Posts Tagged: beauty

This Week I Love …

eff your beauty standards

… Tess Holliday’s Instagram, Eff Your Beauty Standards.

So first, if you don’t know Tess, she’s a size 22 model with a major agency contract and a huge fanbase. As you can imagine, she is the target of a whole lotta body hate, and she does her best to take it in stride. And because Instagram is social, you’ll find some godawful comments on her Eff Your Beauty Standards feed, but the posts themselves are a marvelous mix of inspirational-but-not-sappy quotes, photos from fans of all sizes and ages, a general celebration of bodies, beauty, and humanity.

I highly recommend following Eff Your Beauty Standards.

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It’s Not About the Ad

Lovely reader Patty sent me this link a while back, and I hesitated to include it in any roundups because it gets into some diet-y, fitness-y, pushy stuff toward the end. In fact, I’d say if you struggle at all or are in recovery, skip it.

BUT. The first bit was pretty fab, and has stuck with me all this time. Particularly this passage:

Because if we’re honest, this isn’t a war on Photoshop, this isn’t a war on consumerism, and this isn’t a war on glossy magazine ads. Sure, mass media has a collective responsibility to be more honest with their portrayal and we, as consumers, have a collective responsibility to hold them accountable. BUT cultural “ideals” will always be plastered on billboards. That’s not going to change. Even in a non-Photoshopped world, we’re never going to look like supermodels. They’re, you know, super. The perfect storm of genetics and training and nutrition and lighting and makeup and spray tanning and 8 weeks of broccoli goes into one Armani ad.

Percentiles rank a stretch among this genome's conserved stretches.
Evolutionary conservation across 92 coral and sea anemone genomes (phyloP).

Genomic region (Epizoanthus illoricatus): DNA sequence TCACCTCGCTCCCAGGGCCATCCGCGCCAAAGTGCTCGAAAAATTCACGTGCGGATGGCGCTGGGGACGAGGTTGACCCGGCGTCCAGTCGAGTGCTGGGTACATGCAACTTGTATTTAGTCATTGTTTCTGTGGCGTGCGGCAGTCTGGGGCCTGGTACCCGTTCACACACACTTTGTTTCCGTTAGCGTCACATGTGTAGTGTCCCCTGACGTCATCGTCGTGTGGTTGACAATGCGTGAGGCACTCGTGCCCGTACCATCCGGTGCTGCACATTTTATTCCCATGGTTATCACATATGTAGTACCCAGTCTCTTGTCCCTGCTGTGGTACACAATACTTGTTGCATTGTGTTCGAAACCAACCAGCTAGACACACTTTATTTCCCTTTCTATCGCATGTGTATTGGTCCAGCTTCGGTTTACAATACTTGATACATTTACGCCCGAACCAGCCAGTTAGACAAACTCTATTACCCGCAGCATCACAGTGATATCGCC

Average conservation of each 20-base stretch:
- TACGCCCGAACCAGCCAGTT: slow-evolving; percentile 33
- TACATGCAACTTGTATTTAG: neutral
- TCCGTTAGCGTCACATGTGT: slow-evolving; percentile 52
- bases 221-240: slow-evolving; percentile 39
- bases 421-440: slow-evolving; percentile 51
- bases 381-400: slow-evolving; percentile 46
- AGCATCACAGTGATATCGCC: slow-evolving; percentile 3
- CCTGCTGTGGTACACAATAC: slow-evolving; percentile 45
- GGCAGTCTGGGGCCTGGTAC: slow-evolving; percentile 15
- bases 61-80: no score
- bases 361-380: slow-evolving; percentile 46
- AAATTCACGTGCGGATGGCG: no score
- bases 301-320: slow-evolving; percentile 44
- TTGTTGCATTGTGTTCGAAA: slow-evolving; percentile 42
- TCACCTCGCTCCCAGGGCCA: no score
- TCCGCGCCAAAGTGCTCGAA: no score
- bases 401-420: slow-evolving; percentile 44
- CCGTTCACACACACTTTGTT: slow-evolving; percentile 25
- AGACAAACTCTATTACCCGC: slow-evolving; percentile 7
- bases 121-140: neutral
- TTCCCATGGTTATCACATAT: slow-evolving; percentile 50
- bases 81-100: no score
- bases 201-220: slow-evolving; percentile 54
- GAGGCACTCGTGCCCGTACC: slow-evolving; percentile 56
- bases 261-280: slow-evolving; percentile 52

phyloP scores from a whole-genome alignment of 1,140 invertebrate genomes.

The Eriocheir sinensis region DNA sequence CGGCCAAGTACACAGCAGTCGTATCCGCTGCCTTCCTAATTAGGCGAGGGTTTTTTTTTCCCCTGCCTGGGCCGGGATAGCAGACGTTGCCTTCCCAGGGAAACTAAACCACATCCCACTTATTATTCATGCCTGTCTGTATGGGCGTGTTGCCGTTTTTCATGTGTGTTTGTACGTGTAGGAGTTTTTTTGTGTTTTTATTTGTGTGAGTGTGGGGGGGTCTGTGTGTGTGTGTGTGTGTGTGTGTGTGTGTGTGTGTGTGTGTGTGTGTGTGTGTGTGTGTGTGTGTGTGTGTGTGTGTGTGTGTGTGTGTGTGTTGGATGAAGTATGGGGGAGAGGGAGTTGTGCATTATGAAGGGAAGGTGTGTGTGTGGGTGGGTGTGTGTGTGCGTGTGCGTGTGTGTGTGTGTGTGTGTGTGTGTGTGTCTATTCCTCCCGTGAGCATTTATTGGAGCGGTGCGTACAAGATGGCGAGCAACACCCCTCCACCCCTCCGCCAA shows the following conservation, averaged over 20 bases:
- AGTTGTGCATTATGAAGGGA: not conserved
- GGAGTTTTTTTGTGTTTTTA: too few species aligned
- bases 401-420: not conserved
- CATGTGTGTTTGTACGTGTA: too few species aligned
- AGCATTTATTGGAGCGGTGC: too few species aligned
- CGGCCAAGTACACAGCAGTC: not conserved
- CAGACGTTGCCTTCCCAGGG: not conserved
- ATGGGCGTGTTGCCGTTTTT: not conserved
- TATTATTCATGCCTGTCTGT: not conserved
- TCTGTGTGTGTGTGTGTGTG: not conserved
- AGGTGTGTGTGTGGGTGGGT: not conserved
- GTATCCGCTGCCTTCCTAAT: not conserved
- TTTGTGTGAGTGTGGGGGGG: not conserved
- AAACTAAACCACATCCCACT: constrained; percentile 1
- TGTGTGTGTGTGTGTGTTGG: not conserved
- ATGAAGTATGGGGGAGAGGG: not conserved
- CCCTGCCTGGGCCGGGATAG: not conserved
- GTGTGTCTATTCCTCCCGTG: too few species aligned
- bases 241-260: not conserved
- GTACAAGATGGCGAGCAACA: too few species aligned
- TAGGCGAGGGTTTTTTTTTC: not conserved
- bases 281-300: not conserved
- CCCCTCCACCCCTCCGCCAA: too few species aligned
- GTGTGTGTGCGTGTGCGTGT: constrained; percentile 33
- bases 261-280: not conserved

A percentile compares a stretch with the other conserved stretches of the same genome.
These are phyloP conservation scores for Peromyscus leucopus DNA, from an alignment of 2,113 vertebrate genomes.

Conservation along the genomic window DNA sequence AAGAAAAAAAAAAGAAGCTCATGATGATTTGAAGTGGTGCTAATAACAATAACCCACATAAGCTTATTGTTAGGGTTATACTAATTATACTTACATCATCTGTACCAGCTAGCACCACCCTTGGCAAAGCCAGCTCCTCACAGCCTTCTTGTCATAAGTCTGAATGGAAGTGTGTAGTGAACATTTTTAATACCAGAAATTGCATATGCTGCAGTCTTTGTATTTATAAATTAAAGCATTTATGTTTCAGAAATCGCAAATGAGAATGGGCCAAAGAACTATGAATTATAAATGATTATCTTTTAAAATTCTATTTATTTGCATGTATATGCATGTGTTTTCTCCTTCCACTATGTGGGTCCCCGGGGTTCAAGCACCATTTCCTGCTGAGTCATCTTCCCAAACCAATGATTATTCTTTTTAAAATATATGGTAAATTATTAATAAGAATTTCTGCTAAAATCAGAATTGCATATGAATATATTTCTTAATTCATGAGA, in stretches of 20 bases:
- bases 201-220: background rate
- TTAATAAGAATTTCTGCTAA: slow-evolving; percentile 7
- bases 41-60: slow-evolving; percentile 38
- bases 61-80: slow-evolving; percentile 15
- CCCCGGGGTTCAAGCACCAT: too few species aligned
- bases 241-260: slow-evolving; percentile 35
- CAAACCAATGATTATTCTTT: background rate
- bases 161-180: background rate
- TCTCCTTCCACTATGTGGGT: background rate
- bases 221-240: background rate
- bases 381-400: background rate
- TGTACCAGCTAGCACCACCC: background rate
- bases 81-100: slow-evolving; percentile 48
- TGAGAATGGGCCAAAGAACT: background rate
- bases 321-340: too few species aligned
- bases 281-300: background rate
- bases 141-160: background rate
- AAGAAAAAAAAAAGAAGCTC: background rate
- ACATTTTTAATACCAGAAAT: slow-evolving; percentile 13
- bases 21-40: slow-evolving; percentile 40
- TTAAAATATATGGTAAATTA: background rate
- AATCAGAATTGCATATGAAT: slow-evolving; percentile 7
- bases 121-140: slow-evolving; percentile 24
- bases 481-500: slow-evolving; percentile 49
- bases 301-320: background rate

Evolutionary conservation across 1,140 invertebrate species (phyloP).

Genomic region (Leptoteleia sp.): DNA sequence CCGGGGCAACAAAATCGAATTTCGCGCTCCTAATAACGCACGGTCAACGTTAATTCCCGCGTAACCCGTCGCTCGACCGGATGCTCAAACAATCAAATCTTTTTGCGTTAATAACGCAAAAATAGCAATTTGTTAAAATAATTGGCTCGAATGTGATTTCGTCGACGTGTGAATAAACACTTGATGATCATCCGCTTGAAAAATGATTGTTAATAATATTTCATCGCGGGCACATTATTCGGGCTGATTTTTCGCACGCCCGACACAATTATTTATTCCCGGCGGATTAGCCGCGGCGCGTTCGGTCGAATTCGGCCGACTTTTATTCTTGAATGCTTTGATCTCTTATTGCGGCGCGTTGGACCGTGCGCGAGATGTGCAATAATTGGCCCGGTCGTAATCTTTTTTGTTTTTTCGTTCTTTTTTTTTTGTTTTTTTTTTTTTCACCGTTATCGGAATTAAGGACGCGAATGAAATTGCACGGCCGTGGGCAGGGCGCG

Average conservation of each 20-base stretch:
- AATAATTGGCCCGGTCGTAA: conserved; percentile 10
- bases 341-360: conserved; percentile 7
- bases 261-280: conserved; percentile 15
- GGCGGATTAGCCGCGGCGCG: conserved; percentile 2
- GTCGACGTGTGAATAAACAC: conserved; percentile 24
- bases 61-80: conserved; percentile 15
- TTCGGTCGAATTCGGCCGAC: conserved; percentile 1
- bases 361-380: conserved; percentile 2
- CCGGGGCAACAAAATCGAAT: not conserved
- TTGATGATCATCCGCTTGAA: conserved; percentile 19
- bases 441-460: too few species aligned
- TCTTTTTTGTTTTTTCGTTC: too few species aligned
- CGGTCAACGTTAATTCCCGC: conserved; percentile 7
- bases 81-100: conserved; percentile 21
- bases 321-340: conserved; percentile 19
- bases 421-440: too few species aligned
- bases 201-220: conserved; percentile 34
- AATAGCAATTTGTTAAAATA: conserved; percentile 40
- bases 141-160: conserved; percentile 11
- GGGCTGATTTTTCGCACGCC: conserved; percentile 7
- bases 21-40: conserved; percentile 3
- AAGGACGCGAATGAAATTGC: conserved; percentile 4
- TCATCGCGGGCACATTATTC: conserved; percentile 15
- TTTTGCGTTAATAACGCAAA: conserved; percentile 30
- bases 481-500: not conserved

It’s not about the ad.

This battlefront is waged within each and every one of us, individually. At the end of the day, at the end of the commercial, at the end of the magazine, nobody can make us feel inferior about our body without our permission. The best way to change the ecosystem is to change our own psychology. We have the fundamental, inalienable right to look at a Photoshopped god-like body and appreciate it while simultaneously cherishing our own body.

This perspective isn’t nearly as popular or widely discussed as the need for change in the system.

Now I understand that retouched photos create impossible beauty standards and believe that magazines and ad agencies should back WAY off it. I also understand that being able to look at a Photoshopped image and say, “She looks great. And damn, so do I!” is a worthy goal, but an incredibly difficult one for many of us. Myself included. But it’s the germ of the idea that I’m clinging to: That pushing for change within the advertising and fashion industries is important but slow, and that a quicker route to empowerment is to accept all bodies as good, to discard the figure-shape hierarchy, to explode the definition of beauty and include ourselves in it.

We live in an oppositional world where we’re trained to want – even demand – black or white, yes or no, this or that. There’s not enough “and” in our lives right now. When we look at photos of supposedly “perfect” women’s bodies and faces, many of us – again, myself included – often feel shameful, deflated, filled with failure. Because our brains are saying, “Since I can’t be that, I’ll never be beautiful.” What if we could look at photos of supposedly “perfect” women’s bodies and faces, acknowledge their loveliness, and NOT feel that rush of self-focused negativity? What if we could just note their appearances neutrally, realize they have nothing to do with us or our beauty or our worth, and move on? Easier said than done, not an excuse for rampant re-touching, but definitely worth pondering, I think.